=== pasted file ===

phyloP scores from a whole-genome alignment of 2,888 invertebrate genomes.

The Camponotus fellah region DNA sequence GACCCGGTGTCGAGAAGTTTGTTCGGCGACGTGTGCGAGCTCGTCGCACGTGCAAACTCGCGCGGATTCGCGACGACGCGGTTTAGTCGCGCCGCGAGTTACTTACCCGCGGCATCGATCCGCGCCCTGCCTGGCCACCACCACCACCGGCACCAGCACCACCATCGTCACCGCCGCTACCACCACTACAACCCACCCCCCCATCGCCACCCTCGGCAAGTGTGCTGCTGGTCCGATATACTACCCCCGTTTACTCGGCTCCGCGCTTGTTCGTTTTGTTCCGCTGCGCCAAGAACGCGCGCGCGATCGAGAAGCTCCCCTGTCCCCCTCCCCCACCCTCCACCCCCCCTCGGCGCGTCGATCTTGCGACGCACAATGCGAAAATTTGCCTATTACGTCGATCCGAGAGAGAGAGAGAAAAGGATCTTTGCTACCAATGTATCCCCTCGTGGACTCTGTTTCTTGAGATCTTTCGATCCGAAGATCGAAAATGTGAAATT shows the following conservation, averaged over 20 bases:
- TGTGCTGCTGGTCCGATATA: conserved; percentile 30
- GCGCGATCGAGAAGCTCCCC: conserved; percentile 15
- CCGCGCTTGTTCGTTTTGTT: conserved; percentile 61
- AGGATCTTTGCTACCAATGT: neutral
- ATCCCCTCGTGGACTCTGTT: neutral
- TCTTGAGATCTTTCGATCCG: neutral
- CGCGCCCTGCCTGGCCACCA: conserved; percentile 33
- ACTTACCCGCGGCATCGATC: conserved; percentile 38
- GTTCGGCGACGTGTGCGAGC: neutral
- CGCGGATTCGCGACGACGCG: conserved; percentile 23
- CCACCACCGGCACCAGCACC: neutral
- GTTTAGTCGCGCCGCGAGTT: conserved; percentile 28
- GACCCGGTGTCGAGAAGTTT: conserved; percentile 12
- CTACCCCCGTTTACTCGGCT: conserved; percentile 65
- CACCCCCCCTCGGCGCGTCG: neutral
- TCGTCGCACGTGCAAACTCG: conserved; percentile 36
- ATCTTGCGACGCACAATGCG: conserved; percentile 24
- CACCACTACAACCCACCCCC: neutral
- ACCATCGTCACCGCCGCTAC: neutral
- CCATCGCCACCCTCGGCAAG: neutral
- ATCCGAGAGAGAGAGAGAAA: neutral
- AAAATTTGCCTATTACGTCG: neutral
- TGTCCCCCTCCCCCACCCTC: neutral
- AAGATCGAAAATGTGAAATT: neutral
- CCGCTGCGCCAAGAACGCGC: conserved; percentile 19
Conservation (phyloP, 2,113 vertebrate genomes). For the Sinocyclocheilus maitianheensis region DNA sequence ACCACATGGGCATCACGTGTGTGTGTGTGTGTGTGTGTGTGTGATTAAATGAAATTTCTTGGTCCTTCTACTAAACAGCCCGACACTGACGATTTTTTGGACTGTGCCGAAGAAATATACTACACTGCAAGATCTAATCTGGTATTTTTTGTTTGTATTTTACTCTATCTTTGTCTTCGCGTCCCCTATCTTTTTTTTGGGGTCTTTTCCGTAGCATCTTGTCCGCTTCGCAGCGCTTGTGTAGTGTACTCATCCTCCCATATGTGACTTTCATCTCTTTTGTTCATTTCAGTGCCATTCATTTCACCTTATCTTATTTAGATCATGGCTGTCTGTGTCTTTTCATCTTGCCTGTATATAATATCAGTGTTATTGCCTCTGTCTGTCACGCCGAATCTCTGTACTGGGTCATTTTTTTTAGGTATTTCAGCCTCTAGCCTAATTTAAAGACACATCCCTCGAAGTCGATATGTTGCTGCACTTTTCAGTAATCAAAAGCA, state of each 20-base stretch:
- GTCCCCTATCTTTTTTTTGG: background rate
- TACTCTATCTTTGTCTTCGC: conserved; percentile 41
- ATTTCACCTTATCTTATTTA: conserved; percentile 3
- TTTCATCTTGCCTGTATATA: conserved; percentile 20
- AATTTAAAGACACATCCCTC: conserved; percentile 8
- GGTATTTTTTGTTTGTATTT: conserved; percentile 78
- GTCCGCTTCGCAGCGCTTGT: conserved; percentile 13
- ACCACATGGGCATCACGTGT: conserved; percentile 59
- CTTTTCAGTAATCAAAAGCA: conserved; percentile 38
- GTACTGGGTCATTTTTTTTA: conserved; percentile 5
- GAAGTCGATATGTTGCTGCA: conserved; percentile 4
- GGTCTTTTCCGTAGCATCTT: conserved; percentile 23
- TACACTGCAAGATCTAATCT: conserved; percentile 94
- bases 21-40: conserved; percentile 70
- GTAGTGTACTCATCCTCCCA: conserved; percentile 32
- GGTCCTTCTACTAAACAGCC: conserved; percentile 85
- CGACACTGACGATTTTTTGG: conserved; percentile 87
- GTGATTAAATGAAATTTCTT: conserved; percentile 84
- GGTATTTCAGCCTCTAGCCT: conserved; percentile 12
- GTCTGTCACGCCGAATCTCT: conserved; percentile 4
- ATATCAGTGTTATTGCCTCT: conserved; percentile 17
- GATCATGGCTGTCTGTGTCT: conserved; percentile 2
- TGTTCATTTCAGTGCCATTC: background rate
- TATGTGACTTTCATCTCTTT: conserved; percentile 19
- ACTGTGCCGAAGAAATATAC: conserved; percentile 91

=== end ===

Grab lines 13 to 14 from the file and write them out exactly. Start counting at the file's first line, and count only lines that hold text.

- CCACCACCGGCACCAGCACC: neutral
- GTTTAGTCGCGCCGCGAGTT: conserved; percentile 28